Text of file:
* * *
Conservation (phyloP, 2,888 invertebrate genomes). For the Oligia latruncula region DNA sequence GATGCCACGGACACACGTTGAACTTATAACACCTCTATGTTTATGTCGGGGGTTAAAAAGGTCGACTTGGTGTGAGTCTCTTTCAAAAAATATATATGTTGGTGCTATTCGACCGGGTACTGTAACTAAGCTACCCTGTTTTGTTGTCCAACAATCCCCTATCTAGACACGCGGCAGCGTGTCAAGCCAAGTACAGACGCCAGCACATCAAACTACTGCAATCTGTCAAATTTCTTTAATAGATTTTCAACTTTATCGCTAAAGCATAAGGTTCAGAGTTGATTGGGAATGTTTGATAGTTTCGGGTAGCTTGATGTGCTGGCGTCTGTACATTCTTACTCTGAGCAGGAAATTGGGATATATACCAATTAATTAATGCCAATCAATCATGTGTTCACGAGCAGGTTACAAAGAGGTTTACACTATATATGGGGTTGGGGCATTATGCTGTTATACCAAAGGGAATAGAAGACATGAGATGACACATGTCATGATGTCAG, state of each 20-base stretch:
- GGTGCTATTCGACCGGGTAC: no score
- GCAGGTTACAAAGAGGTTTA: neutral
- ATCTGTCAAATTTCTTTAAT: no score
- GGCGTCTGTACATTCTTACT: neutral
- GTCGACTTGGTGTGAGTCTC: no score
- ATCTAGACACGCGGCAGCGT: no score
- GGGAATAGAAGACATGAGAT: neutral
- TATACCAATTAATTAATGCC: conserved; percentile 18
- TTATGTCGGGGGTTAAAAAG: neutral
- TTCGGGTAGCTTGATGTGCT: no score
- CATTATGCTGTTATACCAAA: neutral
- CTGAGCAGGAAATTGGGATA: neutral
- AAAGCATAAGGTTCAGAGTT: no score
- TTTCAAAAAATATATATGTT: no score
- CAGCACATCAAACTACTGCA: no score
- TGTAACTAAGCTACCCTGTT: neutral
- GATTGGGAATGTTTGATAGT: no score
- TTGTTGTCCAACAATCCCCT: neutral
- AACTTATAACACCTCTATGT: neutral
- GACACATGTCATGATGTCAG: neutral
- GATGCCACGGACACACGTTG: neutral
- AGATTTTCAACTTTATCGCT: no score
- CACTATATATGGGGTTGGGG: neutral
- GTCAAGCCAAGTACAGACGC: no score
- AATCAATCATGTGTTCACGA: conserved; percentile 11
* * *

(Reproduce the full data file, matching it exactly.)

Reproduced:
Conservation (phyloP, 2,888 invertebrate genomes). For the Oligia latruncula region DNA sequence GATGCCACGGACACACGTTGAACTTATAACACCTCTATGTTTATGTCGGGGGTTAAAAAGGTCGACTTGGTGTGAGTCTCTTTCAAAAAATATATATGTTGGTGCTATTCGACCGGGTACTGTAACTAAGCTACCCTGTTTTGTTGTCCAACAATCCCCTATCTAGACACGCGGCAGCGTGTCAAGCCAAGTACAGACGCCAGCACATCAAACTACTGCAATCTGTCAAATTTCTTTAATAGATTTTCAACTTTATCGCTAAAGCATAAGGTTCAGAGTTGATTGGGAATGTTTGATAGTTTCGGGTAGCTTGATGTGCTGGCGTCTGTACATTCTTACTCTGAGCAGGAAATTGGGATATATACCAATTAATTAATGCCAATCAATCATGTGTTCACGAGCAGGTTACAAAGAGGTTTACACTATATATGGGGTTGGGGCATTATGCTGTTATACCAAAGGGAATAGAAGACATGAGATGACACATGTCATGATGTCAG, state of each 20-base stretch:
- GGTGCTATTCGACCGGGTAC: no score
- GCAGGTTACAAAGAGGTTTA: neutral
- ATCTGTCAAATTTCTTTAAT: no score
- GGCGTCTGTACATTCTTACT: neutral
- GTCGACTTGGTGTGAGTCTC: no score
- ATCTAGACACGCGGCAGCGT: no score
- GGGAATAGAAGACATGAGAT: neutral
- TATACCAATTAATTAATGCC: conserved; percentile 18
- TTATGTCGGGGGTTAAAAAG: neutral
- TTCGGGTAGCTTGATGTGCT: no score
- CATTATGCTGTTATACCAAA: neutral
- CTGAGCAGGAAATTGGGATA: neutral
- AAAGCATAAGGTTCAGAGTT: no score
- TTTCAAAAAATATATATGTT: no score
- CAGCACATCAAACTACTGCA: no score
- TGTAACTAAGCTACCCTGTT: neutral
- GATTGGGAATGTTTGATAGT: no score
- TTGTTGTCCAACAATCCCCT: neutral
- AACTTATAACACCTCTATGT: neutral
- GACACATGTCATGATGTCAG: neutral
- GATGCCACGGACACACGTTG: neutral
- AGATTTTCAACTTTATCGCT: no score
- CACTATATATGGGGTTGGGG: neutral
- GTCAAGCCAAGTACAGACGC: no score
- AATCAATCATGTGTTCACGA: conserved; percentile 11